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Low-End Home Prices More Useful in Predicting Big-Picture

Khater uses the example of low-end prices hitting bottom in March 2011, nearly a full year earlier than the trough for high-end properties and for prices overall. "Not only can turning points be different," he says, "so can the momentum in low-end versus high-end price changes."

Pre-crisis year-over-year house price increases peaked at 19.3 percent for low-cost houses in March 2005 then decelerated to 9.3 percent 12 months later. On the high-end of the price range however, prices in March 2005 were up 15.2 percent from the previous year and 12 months later the annual increase was still 10.8 percent.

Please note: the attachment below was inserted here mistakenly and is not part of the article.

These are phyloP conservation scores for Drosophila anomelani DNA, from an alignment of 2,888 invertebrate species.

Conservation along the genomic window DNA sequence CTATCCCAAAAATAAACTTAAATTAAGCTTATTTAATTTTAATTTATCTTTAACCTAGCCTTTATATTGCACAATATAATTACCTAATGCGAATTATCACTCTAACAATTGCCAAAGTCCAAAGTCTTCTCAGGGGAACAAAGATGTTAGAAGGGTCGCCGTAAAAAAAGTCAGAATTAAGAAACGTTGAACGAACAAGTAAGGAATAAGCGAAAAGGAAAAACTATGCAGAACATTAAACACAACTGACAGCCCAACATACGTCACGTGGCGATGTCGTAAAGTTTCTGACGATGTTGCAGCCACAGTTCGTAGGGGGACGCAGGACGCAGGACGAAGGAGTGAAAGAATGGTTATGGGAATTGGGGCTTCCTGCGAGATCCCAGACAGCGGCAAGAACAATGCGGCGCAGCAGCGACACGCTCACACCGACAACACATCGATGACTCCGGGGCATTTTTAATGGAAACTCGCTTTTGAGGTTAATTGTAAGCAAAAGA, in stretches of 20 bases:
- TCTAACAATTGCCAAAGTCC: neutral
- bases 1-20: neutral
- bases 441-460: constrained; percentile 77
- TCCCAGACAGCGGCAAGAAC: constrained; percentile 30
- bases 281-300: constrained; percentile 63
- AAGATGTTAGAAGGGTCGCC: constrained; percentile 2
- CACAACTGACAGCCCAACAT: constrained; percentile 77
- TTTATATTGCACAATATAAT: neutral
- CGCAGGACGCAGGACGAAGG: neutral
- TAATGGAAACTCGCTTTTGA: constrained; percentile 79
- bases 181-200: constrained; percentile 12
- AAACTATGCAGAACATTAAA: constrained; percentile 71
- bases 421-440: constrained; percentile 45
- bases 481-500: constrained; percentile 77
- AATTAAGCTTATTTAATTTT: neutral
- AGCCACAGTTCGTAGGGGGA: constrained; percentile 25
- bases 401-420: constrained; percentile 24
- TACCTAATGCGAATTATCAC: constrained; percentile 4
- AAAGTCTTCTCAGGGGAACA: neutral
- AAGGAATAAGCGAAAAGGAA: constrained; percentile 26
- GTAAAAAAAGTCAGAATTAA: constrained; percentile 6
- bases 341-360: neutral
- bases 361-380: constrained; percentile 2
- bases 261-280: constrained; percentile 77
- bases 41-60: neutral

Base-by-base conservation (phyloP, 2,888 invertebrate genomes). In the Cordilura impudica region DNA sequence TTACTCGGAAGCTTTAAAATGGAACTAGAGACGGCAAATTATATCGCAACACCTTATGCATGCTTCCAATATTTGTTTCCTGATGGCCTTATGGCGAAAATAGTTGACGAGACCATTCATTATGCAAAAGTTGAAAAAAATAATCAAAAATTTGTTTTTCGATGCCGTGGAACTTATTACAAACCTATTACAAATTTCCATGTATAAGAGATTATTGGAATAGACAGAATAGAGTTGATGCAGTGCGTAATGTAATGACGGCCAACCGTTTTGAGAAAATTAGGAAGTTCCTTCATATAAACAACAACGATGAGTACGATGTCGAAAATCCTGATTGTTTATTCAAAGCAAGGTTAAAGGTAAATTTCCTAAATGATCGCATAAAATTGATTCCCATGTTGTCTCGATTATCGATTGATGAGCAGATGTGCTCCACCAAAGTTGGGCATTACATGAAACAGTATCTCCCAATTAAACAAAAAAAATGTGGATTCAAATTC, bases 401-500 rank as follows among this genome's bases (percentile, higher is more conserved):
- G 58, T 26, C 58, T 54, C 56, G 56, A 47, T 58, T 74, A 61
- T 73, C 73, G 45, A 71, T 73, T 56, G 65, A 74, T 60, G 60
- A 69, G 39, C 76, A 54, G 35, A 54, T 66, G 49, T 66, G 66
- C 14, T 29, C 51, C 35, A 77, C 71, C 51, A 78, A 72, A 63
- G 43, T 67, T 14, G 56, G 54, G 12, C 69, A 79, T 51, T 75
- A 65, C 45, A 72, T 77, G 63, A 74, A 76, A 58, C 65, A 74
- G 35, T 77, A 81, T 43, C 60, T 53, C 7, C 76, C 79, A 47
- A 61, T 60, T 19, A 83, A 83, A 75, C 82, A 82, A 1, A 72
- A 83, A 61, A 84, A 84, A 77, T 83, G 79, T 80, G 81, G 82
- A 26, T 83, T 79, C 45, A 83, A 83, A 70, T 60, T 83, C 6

Khater says that looking at high versus low-end price trends reveals that low-end changes and levels lead high-end counterparts by six months to a year and that prices at the low-end are much more volatile than those at the high end. The latter occurs because there are three major buyers at that price level; first-time buyers, lower income repeat buyers, and investors. Although there are different reasons, each segment is more sensitive to economic trends than high-end buyers.

 

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Jann Swanson
In the most recent issue of CoreLogic's MarketPulse on-line magazine Sam Khater suggests that low-end home prices can be useful in predicting the future direction of all home prices. Analysts, he says, frequently base their forecasts on aggregate national price trends or on geography. The former can sometimes mask large changes in different price segments that could provide useful information.